The USCIS recently issued a policy memorandum that eases the work requirements that a Religious Worker must fulfill in order to be eligible for a green card as a Special Immigrant Religious Worker. The shift in the USCIS’ interpretation of the law may now allow more individuals who are performing religious work to qualify for permanent residency.
There are special immigrant visas given to religious workers who seek to enter the United States or adjust status to that of a permanent resident in order to perform religious activities. The special category of visas is known as the Special Immigrant Religious Worker category.
To qualify as a Special Immigrant Religious Worker, the following requirements must be fulfilled:
1) The petitioner must be a bona fide religious organization. The organization petitioning the religious worker must have a recognized creed, form of worship, and established place of worship. Additionally, the organization must be legitimate and bona fide. Lastly, the organization must be incorporated and either have tax-exempt status or qualify as a nonprofit organization.
2) The applicant must have an offer of employment by a U.S. religious organization to work in “a religious vocation or occupation.” A religious occupation is one that relates to a traditional religious function, such as religious instructors, liturgical workers, cantors, and catechists. A minister is a person who is authorized to conduct religious worship, such as priests, pastors, and rabbis. A professional is one where the religious position requires at least a bachelor’s degree and where the individual has that degree. A nonprofessional is one wherein a bachelor’s degree is not required.
3) The immigrant must be working in a full-time religious vocation or occupation continuously for at least 2 years before applying for a visa. This requirement may be fulfilled through religious work either in a foreign country or in the United States. Although the qualifying employment may be compensated or voluntary, the burden is on the individual to prove that he/she has been employed on a full-time (at least 35 hours per week) basis in a religious vocation or occupation.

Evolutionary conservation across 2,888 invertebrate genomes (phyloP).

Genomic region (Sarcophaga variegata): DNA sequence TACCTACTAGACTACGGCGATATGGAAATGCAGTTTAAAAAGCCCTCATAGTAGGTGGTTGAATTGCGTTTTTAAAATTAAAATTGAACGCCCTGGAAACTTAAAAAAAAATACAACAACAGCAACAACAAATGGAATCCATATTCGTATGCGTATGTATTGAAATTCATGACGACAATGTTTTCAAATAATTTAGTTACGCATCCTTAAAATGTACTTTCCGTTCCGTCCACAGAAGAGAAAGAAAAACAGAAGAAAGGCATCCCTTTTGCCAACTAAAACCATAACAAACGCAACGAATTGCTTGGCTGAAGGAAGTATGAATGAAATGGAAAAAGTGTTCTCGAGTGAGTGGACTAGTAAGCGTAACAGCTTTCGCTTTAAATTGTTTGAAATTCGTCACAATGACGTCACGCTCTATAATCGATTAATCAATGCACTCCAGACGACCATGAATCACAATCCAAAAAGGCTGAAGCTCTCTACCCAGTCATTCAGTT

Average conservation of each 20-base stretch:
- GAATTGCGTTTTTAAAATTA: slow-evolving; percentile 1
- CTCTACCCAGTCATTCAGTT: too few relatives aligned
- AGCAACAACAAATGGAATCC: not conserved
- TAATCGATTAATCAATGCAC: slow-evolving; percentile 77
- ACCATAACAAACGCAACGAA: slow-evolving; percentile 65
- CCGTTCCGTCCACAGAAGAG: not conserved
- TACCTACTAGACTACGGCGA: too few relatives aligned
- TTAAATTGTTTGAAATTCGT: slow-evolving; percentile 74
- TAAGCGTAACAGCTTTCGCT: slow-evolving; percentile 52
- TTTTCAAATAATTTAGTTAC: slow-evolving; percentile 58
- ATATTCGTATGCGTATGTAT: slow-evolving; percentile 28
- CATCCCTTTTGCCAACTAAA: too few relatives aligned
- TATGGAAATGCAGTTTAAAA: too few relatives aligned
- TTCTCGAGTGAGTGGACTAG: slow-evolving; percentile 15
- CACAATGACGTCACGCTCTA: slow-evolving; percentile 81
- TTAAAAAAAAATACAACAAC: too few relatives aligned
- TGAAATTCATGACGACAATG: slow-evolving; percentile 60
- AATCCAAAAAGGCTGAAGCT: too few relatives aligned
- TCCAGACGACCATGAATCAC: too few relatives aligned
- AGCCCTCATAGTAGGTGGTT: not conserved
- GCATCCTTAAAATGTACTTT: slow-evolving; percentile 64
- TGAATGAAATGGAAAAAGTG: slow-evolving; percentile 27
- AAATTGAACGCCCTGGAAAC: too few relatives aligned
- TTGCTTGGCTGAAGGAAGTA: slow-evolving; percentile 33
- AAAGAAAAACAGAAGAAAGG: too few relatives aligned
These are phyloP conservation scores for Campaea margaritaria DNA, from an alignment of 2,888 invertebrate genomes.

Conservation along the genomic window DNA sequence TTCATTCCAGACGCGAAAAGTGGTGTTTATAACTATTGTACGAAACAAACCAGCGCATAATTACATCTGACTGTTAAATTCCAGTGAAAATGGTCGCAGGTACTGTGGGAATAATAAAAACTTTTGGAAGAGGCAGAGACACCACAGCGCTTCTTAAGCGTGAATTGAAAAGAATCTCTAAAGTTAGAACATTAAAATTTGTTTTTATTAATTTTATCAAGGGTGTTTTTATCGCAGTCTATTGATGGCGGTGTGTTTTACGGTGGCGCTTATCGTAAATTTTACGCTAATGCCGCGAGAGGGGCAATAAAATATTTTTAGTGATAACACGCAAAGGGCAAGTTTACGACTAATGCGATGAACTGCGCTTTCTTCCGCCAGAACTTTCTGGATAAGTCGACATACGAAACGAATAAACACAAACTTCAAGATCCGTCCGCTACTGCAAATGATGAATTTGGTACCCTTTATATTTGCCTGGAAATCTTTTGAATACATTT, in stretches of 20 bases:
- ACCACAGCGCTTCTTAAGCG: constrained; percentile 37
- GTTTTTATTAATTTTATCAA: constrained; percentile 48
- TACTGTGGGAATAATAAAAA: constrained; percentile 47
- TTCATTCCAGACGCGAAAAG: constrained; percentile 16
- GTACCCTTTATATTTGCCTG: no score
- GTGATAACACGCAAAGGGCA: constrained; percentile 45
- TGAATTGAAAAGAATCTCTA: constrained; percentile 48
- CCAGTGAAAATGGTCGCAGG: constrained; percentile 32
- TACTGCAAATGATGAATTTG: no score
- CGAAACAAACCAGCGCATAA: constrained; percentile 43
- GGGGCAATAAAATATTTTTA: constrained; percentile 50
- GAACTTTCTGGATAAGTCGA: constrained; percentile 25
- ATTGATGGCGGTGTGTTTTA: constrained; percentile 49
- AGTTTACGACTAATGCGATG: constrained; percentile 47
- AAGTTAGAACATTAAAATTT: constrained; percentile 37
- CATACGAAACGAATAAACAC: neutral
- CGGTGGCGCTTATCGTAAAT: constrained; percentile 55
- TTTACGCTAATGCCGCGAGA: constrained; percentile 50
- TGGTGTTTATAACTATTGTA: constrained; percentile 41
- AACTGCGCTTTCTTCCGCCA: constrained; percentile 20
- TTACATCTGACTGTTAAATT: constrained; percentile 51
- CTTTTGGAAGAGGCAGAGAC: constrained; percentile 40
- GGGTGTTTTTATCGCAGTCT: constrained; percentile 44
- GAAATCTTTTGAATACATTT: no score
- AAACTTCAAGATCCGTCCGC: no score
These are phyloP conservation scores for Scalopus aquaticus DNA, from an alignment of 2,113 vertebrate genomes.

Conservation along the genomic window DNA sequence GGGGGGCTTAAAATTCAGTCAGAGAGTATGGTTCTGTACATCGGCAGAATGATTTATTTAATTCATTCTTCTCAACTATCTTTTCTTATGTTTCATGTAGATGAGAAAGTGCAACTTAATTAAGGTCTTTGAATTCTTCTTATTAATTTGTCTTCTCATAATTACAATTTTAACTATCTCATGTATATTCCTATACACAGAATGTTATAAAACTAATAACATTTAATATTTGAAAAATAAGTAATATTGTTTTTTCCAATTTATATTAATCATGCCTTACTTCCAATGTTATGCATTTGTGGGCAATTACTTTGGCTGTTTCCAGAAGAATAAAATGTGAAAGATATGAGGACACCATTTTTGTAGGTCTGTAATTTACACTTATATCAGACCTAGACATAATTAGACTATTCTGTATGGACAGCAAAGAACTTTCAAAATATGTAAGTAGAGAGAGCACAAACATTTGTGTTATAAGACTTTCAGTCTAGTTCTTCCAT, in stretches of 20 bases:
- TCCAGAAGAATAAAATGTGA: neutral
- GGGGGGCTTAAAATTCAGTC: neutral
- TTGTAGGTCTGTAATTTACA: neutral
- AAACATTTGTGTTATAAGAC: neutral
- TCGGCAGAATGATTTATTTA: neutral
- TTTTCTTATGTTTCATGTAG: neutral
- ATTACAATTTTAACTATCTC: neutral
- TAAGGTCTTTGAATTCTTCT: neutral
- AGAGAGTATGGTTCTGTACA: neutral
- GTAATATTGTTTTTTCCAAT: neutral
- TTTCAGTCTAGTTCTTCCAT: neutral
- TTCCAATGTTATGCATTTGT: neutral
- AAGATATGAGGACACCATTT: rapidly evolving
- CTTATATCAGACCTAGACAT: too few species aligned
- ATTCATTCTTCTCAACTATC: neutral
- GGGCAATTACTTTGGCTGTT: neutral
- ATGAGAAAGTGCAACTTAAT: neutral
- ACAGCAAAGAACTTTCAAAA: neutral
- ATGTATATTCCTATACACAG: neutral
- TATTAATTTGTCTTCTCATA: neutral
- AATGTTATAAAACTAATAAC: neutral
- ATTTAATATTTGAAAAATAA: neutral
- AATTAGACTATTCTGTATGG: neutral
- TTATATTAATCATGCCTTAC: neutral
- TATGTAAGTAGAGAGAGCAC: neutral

The recent policy change involves the last requirement of 2 years of continuous full-time work as a religious worker immediately prior to the submission of the visa petition. Previously, the USCIS interpreted the law to require that if the religious work is performed in the United States, that the work must have been lawful and authorized by the USCIS. This interpretation was challenged in the court case of Shalom Pentecostal Church v. Acting Secretary DHS, 783 F.3d 156 (3d Cir. 2015). In that case, the court ruled against the USCIS, stating that it is beyond their legal authority to mandate that the required work must be authorized.
Consequently, the USCIS issued the recent policy memorandum in order to implement apply the court’s decision nationwide to all religious worker petitions. The USCIS now confirms that the 2 years of required work experience in a religious capacity can either be authorized or not authorized by the USCIS. If an individual who is undocumented in the US is performing full-time religious work for at least 2 years, the change in policy may now allow them to be classified as a Special Immigrant Religious Worker.
The new policy regarding Special Immigrant Religious Workers was effectively immediately when it was announced on July 5, 2015. Individuals who have selflessly devoted their efforts for a religious cause should take the opportunity that is afforded to them so that they may find the security necessary to allow them to continue sharing their charitable deeds.
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